background
background

    Maryland courts have limited ability to directly address credit cards, car
    loans, and other consumer debt in the divorce context.  The
    obligations may be considered as a factor in a marital property
    monetary award and in determining an alimony award.

    In 1989, the Court of Special Appeals (Maryland's intermediate
    appellate court) pointed out that, at common law, a Maryland court
    may not require one spouse to satisfy joint obligations of the parties
    such as mortgages and taxes on real property, or pay the interest on
    joint promissory notes.

    Bankruptcy may or may not be a useful option for some parties. Under
    11 U.S.C. § 707(b), if a debtor earns in excess of the state median
    income and is able to repay 25% of his or her "nonpriority unsecured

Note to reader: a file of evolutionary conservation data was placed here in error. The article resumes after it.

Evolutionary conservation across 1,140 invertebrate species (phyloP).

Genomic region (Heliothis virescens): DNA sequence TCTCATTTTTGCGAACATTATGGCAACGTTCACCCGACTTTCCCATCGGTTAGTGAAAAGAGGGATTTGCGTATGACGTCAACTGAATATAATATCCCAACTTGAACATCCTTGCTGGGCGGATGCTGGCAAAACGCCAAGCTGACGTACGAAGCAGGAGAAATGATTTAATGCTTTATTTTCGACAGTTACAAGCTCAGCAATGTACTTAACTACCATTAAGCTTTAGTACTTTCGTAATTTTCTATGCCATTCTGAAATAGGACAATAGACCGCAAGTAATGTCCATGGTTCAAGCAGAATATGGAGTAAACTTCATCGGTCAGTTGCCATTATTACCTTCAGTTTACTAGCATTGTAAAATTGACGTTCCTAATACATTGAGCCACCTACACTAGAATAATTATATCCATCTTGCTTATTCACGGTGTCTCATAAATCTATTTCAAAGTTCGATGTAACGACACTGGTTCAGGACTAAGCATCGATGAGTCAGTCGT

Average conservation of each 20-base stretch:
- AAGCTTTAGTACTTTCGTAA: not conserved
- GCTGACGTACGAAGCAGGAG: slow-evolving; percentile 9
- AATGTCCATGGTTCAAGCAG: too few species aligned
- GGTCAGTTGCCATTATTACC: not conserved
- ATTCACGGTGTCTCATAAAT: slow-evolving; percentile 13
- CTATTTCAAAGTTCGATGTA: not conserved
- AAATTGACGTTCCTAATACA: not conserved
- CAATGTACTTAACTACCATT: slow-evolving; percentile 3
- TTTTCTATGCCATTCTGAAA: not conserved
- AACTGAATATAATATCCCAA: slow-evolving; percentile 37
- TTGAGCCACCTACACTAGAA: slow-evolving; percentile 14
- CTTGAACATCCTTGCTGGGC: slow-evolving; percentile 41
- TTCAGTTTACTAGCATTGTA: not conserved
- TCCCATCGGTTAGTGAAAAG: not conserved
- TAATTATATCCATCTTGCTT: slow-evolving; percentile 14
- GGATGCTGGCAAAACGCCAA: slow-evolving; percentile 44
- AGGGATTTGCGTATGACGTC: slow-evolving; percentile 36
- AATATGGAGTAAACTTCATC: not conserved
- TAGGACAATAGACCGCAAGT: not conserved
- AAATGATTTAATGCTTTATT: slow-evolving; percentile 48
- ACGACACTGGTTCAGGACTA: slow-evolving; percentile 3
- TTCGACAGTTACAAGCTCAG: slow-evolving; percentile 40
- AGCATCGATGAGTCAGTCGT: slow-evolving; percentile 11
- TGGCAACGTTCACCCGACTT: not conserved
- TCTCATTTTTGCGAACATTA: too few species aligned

debt," the debtor will be ineligible for Chapter 7 protection and must
    proceed under Chapter 13.  Effective March 15, 2009, the Maryland
    median family income was $55,543 for a single wage-earner, $73,947
    for a family of two, $84,952 for a family of three, and $103,719 for a
    family of four.

    In addition, the automatic stay provisions of 11 U.S.C. § 362 -- which
    keep some creditors from proceeding with collection efforts -- might
    temporarily or permanently interfere with certain aspects of divorce
    proceedings.

    Limitations on court-ordered remedies place a premium in these
    situations on mediated, collaborated, or negotiated agreements
    between parties.
Who gets stuck with joint consumer loans and
credit card debt when a couple gets divorced?

NOTICE: None of the contents of this page constitutes legal
advice. To obtain legal advice, consult with an attorney. This is
especially important in divorce and family law matters, in which
outcomes are often peculiar to the particular facts and
circumstances of the case.
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